The angelic St. Therese once said, "to be Your spouse, O Jesus, is to be a mother to souls" with their celibate lives nuns, priests & brothers obviously do not have kids to parent but they all play a crucial role as shepherds & shepherdesses to souls  who under their charge & hence forth contribute to salvation of others towards leading them to Christ accordingly to the different charisms of their Orders. 

5) Love Perpetual 

Through the Sacrament of Holy Matrimony & on the side of religious life, the full profession of vows - one enters into the eternal covenant of love - a love that lasts day after day, a sweet romance that endures "till "death do they part.

At the end of the day, the vocation of marriage & the cloisters do share lot in common inside than they look to be on the outside. 

Saturday, 29 March 2014

Clicks-for-Causes: Top 3 Websites for Lent

Ever wondering how you could contribute more for this Lent? Want to extend a further helping hand to society but can't physically reach out? You can do so in the comfort of your own home by dedicating your online clicks - yes, the clicks that you use to browse away on every website - to charity through 3 top websites that truly make a difference.

Here are the recommendations:  hosts a family of 10 click-to-donate sites, such as The Hunger Site, Autism Site, Animal Site & including the newly-established The Alzheimer's Site. is a community-powered website that has a cocktail of everything from petitions to intriguing articles carrying handy tips on food & advice for a healthier life. Sign up as a member & you can earn Butterfly Credits which can be redeemed for real gifts that will leave a lasting impact to the world. can be said as a remarkable time-killer, or as a serious study aid. Either way, play away while you take part in the combat against world hunger. For every question you score, World Food Programme (WFP) donates 10 grains of rice to needy countries.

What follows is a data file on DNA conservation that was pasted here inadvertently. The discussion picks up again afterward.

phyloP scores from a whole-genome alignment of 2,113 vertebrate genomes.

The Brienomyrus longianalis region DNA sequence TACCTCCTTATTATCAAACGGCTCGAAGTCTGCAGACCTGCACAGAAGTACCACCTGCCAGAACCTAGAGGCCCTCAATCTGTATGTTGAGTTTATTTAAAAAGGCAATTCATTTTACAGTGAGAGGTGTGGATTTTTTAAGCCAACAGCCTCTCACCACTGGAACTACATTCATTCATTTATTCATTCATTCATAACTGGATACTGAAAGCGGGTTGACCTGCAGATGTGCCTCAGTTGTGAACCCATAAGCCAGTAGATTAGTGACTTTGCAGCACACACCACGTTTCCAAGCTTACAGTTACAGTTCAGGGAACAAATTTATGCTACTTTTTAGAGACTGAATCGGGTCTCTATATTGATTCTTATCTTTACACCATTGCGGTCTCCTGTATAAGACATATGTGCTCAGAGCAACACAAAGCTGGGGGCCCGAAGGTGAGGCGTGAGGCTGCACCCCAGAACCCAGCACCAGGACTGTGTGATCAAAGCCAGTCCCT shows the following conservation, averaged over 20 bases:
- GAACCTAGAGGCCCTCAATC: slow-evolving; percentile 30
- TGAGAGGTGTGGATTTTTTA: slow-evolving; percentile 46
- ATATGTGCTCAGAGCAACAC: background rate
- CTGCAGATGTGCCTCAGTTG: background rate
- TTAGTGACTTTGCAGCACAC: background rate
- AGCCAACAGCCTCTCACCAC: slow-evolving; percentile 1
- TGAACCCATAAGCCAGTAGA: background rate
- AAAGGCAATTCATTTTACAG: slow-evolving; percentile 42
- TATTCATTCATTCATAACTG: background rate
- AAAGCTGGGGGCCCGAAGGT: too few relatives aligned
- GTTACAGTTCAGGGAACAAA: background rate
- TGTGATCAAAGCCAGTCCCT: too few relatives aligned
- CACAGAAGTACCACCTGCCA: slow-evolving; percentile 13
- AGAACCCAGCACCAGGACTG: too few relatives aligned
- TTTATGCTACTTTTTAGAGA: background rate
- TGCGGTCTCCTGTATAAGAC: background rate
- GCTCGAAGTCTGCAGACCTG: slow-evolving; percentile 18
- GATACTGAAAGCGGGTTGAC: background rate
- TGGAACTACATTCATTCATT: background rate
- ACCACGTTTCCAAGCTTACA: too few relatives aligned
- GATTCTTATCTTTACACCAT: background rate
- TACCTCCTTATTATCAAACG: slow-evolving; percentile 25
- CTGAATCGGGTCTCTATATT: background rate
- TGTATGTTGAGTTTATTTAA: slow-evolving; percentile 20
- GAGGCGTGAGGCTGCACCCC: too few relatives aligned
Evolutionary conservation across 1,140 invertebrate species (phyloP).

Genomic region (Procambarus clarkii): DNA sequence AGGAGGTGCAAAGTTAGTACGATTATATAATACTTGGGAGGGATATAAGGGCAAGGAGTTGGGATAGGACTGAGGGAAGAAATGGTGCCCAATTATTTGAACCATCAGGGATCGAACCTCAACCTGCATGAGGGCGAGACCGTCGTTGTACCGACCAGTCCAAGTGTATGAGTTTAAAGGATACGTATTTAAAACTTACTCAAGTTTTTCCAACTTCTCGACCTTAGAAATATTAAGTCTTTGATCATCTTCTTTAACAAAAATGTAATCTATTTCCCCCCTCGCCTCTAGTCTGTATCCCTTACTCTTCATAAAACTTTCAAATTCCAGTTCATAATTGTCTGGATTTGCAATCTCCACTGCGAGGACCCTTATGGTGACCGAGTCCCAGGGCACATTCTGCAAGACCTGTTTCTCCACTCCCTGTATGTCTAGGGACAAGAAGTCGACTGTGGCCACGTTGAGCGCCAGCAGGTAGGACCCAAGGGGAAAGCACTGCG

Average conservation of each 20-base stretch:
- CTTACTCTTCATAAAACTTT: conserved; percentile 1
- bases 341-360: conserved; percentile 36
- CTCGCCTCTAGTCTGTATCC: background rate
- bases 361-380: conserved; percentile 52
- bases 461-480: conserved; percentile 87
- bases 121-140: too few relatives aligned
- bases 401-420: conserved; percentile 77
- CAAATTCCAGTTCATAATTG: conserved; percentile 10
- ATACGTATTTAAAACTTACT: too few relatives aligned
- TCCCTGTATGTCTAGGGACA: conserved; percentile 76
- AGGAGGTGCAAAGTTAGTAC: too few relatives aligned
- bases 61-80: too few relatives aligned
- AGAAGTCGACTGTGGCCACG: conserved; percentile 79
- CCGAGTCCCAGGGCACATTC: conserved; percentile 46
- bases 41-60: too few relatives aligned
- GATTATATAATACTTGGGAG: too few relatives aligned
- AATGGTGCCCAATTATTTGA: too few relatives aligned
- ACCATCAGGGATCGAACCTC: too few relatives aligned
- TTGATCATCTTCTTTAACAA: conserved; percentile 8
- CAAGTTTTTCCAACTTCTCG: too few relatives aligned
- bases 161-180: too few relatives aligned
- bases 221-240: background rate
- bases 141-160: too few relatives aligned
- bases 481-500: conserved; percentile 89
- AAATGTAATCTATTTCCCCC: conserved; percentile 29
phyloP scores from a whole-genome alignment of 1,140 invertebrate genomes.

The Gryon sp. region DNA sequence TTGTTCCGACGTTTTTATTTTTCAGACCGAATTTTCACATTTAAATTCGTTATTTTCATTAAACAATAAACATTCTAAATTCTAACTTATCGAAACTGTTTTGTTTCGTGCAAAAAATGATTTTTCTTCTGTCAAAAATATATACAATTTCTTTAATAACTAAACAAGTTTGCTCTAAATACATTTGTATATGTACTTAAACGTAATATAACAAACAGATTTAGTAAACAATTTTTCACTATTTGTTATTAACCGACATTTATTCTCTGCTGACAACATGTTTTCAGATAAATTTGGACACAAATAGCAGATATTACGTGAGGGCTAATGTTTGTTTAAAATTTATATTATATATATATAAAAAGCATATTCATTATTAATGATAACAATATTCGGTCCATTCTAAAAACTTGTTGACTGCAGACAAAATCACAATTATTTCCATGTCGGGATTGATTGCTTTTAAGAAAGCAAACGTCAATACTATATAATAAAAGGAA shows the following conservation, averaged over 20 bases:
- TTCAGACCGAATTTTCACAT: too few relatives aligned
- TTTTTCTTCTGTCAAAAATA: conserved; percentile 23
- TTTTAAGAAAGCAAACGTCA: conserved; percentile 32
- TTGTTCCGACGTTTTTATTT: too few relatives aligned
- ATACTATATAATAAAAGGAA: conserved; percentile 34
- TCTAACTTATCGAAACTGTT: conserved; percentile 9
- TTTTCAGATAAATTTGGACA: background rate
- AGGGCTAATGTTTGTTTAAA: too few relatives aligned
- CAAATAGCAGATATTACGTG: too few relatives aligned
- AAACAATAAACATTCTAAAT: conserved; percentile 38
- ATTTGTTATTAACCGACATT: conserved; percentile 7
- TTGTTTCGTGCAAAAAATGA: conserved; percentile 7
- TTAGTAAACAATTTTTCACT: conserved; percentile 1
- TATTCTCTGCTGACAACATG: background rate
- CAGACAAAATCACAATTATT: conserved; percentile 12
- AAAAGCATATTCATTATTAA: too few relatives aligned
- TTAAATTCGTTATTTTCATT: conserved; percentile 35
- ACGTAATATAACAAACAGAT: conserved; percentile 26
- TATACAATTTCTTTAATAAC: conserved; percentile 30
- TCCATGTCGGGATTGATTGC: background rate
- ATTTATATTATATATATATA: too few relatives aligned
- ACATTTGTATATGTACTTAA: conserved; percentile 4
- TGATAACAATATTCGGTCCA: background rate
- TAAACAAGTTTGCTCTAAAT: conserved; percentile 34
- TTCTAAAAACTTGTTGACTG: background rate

What's more, you can even set a personal goal to aim as you journey throughout this sacred season of Lent.

Tuesday, 25 March 2014

"Father, Forgive Them For They Know Not What They Do": On Forgiveness

We are now into the sacred season of Lent. The season of sacrifice, penance & prayer, repentance, renewal, & conversion of hearts. It is a time when we reflect upon our sins & turn back to God, mend broken relations with our loved ones & do a spring-cleaning of our lives.

- & in the midst of this spring-cleaning, I recalled an incident which took place a month back. In the process of sweeping up one issue a dear friend had against another friend, the latter spoke words which painfully cut  through a depth of emotions, denouncing a friendship which seemed never to have existed.

I am typically a person who holds no absolute grudges against anyone, but this was a real test. This friend was a long-time companion whom I had great trust in, but at the same time my trust eventually led to my downfall as well, and subsequently resulted in a frantic pursuit for pardon ... now, it was hardly believable that the one who granted pardon to this sinner had left a trail of betrayal.